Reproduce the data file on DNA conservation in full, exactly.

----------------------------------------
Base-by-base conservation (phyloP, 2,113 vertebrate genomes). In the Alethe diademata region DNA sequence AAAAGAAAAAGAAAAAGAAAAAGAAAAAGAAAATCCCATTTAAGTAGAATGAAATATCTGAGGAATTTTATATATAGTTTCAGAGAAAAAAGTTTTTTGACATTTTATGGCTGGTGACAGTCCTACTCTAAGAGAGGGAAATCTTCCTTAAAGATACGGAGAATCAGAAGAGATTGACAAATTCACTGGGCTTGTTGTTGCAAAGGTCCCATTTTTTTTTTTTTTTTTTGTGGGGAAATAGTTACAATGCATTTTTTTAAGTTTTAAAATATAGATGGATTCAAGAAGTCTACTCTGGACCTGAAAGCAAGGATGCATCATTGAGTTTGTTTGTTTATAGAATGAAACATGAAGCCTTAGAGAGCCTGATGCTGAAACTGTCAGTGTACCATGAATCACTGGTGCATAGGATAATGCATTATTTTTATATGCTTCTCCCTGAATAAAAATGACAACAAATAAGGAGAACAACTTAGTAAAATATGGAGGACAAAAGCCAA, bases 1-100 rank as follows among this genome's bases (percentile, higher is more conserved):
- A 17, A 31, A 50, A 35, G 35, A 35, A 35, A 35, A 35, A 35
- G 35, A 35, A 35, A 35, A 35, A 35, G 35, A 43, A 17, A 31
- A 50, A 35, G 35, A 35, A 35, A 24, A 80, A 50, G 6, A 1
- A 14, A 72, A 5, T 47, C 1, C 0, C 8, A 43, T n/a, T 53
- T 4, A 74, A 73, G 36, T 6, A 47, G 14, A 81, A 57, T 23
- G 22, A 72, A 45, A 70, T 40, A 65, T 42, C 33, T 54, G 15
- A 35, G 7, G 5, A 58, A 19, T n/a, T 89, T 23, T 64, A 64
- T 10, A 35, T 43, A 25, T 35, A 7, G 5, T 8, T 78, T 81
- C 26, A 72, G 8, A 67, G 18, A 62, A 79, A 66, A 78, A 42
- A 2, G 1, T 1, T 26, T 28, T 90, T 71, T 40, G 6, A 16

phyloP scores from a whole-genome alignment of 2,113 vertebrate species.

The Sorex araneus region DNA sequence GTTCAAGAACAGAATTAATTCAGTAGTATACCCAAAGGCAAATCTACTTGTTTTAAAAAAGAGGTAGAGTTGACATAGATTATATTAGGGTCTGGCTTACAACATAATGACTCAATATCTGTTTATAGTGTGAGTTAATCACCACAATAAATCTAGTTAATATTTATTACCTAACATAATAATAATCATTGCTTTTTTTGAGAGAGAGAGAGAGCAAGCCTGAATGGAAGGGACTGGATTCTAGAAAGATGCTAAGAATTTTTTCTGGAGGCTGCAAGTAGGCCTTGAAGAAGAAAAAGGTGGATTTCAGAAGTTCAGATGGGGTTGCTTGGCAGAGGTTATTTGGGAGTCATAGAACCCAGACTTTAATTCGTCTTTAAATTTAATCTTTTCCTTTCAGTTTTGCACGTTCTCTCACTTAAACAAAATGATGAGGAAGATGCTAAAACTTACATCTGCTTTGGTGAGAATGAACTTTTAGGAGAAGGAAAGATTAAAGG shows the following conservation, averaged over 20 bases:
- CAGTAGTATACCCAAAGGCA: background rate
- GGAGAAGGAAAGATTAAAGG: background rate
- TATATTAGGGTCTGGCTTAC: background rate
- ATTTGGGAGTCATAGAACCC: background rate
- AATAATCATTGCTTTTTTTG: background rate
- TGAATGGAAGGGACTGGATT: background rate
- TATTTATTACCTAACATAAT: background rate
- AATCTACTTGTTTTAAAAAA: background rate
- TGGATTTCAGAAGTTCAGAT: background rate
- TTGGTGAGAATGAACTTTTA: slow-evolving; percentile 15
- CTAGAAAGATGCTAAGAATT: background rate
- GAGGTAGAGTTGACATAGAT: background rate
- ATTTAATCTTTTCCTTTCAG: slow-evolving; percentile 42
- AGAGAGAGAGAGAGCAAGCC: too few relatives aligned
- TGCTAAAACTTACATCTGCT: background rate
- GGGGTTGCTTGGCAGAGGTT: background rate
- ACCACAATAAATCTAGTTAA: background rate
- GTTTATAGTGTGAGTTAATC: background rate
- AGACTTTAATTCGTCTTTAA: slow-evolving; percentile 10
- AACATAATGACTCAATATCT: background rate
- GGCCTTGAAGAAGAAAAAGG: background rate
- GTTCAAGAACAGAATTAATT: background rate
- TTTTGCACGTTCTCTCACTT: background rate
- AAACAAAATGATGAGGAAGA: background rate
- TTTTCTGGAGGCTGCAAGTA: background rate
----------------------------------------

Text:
Base-by-base conservation (phyloP, 2,113 vertebrate genomes). In the Alethe diademata region DNA sequence AAAAGAAAAAGAAAAAGAAAAAGAAAAAGAAAATCCCATTTAAGTAGAATGAAATATCTGAGGAATTTTATATATAGTTTCAGAGAAAAAAGTTTTTTGACATTTTATGGCTGGTGACAGTCCTACTCTAAGAGAGGGAAATCTTCCTTAAAGATACGGAGAATCAGAAGAGATTGACAAATTCACTGGGCTTGTTGTTGCAAAGGTCCCATTTTTTTTTTTTTTTTTTGTGGGGAAATAGTTACAATGCATTTTTTTAAGTTTTAAAATATAGATGGATTCAAGAAGTCTACTCTGGACCTGAAAGCAAGGATGCATCATTGAGTTTGTTTGTTTATAGAATGAAACATGAAGCCTTAGAGAGCCTGATGCTGAAACTGTCAGTGTACCATGAATCACTGGTGCATAGGATAATGCATTATTTTTATATGCTTCTCCCTGAATAAAAATGACAACAAATAAGGAGAACAACTTAGTAAAATATGGAGGACAAAAGCCAA, bases 1-100 rank as follows among this genome's bases (percentile, higher is more conserved):
- A 17, A 31, A 50, A 35, G 35, A 35, A 35, A 35, A 35, A 35
- G 35, A 35, A 35, A 35, A 35, A 35, G 35, A 43, A 17, A 31
- A 50, A 35, G 35, A 35, A 35, A 24, A 80, A 50, G 6, A 1
- A 14, A 72, A 5, T 47, C 1, C 0, C 8, A 43, T n/a, T 53
- T 4, A 74, A 73, G 36, T 6, A 47, G 14, A 81, A 57, T 23
- G 22, A 72, A 45, A 70, T 40, A 65, T 42, C 33, T 54, G 15
- A 35, G 7, G 5, A 58, A 19, T n/a, T 89, T 23, T 64, A 64
- T 10, A 35, T 43, A 25, T 35, A 7, G 5, T 8, T 78, T 81
- C 26, A 72, G 8, A 67, G 18, A 62, A 79, A 66, A 78, A 42
- A 2, G 1, T 1, T 26, T 28, T 90, T 71, T 40, G 6, A 16

phyloP scores from a whole-genome alignment of 2,113 vertebrate species.

The Sorex araneus region DNA sequence GTTCAAGAACAGAATTAATTCAGTAGTATACCCAAAGGCAAATCTACTTGTTTTAAAAAAGAGGTAGAGTTGACATAGATTATATTAGGGTCTGGCTTACAACATAATGACTCAATATCTGTTTATAGTGTGAGTTAATCACCACAATAAATCTAGTTAATATTTATTACCTAACATAATAATAATCATTGCTTTTTTTGAGAGAGAGAGAGAGCAAGCCTGAATGGAAGGGACTGGATTCTAGAAAGATGCTAAGAATTTTTTCTGGAGGCTGCAAGTAGGCCTTGAAGAAGAAAAAGGTGGATTTCAGAAGTTCAGATGGGGTTGCTTGGCAGAGGTTATTTGGGAGTCATAGAACCCAGACTTTAATTCGTCTTTAAATTTAATCTTTTCCTTTCAGTTTTGCACGTTCTCTCACTTAAACAAAATGATGAGGAAGATGCTAAAACTTACATCTGCTTTGGTGAGAATGAACTTTTAGGAGAAGGAAAGATTAAAGG shows the following conservation, averaged over 20 bases:
- CAGTAGTATACCCAAAGGCA: background rate
- GGAGAAGGAAAGATTAAAGG: background rate
- TATATTAGGGTCTGGCTTAC: background rate
- ATTTGGGAGTCATAGAACCC: background rate
- AATAATCATTGCTTTTTTTG: background rate
- TGAATGGAAGGGACTGGATT: background rate
- TATTTATTACCTAACATAAT: background rate
- AATCTACTTGTTTTAAAAAA: background rate
- TGGATTTCAGAAGTTCAGAT: background rate
- TTGGTGAGAATGAACTTTTA: slow-evolving; percentile 15
- CTAGAAAGATGCTAAGAATT: background rate
- GAGGTAGAGTTGACATAGAT: background rate
- ATTTAATCTTTTCCTTTCAG: slow-evolving; percentile 42
- AGAGAGAGAGAGAGCAAGCC: too few relatives aligned
- TGCTAAAACTTACATCTGCT: background rate
- GGGGTTGCTTGGCAGAGGTT: background rate
- ACCACAATAAATCTAGTTAA: background rate
- GTTTATAGTGTGAGTTAATC: background rate
- AGACTTTAATTCGTCTTTAA: slow-evolving; percentile 10
- AACATAATGACTCAATATCT: background rate
- GGCCTTGAAGAAGAAAAAGG: background rate
- GTTCAAGAACAGAATTAATT: background rate
- TTTTGCACGTTCTCTCACTT: background rate
- AAACAAAATGATGAGGAAGA: background rate
- TTTTCTGGAGGCTGCAAGTA: background rate